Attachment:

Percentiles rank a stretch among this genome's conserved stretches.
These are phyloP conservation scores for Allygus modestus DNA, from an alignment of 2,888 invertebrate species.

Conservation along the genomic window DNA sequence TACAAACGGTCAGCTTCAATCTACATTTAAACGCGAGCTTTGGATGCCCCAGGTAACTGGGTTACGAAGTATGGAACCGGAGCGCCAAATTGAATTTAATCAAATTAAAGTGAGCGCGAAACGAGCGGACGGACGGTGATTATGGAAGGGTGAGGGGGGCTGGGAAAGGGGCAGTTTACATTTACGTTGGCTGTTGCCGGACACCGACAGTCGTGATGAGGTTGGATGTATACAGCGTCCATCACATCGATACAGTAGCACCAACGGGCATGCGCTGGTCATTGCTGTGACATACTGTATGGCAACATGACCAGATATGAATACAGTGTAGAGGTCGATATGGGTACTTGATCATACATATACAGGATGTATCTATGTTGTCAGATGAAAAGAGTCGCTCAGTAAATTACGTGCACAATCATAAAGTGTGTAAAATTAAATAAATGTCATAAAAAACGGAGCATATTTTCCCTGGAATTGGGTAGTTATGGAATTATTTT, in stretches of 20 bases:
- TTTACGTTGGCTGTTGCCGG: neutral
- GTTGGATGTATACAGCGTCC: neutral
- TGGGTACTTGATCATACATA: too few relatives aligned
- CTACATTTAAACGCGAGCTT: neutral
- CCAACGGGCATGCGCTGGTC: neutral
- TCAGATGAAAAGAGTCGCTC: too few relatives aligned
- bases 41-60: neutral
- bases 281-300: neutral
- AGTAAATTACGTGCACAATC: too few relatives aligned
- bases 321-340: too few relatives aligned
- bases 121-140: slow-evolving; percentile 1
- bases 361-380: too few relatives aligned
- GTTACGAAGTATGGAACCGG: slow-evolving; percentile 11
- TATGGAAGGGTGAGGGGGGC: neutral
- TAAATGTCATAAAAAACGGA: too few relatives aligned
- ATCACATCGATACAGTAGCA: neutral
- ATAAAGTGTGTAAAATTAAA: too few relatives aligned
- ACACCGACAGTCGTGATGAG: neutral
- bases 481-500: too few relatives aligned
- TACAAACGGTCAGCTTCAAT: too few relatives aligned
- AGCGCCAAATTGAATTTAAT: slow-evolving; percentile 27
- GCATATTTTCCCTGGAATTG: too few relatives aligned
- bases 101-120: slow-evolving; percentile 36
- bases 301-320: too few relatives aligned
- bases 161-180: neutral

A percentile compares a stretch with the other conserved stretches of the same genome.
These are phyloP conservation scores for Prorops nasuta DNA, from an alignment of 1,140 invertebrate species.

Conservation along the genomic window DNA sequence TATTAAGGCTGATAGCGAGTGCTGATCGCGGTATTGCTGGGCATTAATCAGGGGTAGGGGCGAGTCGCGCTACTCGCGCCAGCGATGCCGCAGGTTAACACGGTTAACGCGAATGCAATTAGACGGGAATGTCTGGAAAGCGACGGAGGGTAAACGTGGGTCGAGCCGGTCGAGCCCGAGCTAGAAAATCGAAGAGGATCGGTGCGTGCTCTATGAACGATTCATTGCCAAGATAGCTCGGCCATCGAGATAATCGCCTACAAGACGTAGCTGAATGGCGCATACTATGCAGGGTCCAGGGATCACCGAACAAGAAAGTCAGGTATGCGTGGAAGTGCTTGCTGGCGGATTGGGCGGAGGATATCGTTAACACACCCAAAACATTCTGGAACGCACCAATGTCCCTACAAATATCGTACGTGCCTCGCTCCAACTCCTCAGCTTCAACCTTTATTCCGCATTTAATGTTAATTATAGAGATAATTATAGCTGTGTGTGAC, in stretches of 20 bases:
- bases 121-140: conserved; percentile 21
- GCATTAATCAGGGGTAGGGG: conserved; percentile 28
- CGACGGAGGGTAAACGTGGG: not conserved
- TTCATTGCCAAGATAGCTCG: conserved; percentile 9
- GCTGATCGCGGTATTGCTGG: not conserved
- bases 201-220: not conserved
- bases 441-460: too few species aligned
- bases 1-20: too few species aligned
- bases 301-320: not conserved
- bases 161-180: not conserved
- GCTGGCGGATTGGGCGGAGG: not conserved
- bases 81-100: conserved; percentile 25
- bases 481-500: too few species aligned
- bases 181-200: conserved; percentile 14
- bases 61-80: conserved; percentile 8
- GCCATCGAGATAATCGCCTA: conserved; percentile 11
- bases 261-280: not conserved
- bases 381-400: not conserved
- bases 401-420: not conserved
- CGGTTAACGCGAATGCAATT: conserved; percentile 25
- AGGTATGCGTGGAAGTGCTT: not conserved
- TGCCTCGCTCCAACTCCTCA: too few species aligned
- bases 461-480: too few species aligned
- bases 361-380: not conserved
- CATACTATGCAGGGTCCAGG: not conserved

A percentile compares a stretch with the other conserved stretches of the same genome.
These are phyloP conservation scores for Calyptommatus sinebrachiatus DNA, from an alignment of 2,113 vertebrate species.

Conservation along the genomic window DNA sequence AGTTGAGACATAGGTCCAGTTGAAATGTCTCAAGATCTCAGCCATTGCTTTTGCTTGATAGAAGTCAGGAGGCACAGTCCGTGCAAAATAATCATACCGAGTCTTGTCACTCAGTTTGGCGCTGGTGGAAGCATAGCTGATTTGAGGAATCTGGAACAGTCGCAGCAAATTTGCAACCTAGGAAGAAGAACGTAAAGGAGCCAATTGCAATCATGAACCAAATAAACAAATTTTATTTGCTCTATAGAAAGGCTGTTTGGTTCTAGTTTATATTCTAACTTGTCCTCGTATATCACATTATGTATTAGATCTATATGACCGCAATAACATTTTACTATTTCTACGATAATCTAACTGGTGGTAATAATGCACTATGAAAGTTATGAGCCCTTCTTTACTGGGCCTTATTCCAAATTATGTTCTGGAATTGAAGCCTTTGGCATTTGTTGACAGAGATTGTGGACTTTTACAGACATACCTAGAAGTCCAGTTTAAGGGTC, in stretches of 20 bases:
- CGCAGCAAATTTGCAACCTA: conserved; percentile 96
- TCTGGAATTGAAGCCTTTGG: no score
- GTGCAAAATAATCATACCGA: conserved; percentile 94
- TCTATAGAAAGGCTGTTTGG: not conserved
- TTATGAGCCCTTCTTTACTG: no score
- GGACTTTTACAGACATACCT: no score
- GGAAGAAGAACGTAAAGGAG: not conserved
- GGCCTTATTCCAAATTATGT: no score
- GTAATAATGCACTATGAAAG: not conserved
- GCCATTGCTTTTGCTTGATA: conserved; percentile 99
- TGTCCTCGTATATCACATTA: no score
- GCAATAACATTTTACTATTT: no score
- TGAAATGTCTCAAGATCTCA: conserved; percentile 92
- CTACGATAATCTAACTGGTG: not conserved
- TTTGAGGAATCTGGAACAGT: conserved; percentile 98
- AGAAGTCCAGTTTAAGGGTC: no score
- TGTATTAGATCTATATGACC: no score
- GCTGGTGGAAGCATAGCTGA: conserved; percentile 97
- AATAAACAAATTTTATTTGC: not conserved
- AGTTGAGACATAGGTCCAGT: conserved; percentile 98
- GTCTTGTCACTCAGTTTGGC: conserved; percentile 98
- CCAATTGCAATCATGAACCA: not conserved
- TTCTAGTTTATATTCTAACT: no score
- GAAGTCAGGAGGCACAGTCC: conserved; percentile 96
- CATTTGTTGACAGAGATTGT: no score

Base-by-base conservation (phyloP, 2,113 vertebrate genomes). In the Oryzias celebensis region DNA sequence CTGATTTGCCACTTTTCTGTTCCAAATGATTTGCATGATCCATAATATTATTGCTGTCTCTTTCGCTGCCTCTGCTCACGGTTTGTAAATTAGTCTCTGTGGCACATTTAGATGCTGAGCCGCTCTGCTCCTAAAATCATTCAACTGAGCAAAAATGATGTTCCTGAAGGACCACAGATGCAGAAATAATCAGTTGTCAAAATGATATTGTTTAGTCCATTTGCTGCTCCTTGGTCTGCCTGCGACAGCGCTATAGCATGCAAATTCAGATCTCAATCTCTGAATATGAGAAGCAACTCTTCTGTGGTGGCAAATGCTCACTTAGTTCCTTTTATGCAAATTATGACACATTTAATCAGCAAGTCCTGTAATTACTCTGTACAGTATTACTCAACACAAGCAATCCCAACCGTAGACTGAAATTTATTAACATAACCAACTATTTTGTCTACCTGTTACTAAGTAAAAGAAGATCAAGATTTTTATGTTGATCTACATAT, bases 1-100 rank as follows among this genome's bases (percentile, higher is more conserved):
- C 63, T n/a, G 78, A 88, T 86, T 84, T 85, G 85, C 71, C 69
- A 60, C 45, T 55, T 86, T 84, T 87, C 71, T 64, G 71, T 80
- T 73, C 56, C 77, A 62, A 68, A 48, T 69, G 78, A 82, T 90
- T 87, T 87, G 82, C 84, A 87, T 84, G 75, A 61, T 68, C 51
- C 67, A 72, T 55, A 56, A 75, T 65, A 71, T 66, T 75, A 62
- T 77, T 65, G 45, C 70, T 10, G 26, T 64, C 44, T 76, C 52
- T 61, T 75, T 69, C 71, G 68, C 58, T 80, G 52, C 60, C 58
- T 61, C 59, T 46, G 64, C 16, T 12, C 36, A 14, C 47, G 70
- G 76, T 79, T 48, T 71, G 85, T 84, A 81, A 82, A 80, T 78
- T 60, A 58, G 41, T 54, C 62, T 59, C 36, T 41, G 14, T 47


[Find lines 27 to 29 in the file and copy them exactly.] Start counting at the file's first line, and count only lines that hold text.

- bases 301-320: too few relatives aligned
- bases 161-180: neutral

A percentile compares a stretch with the other conserved stretches of the same genome.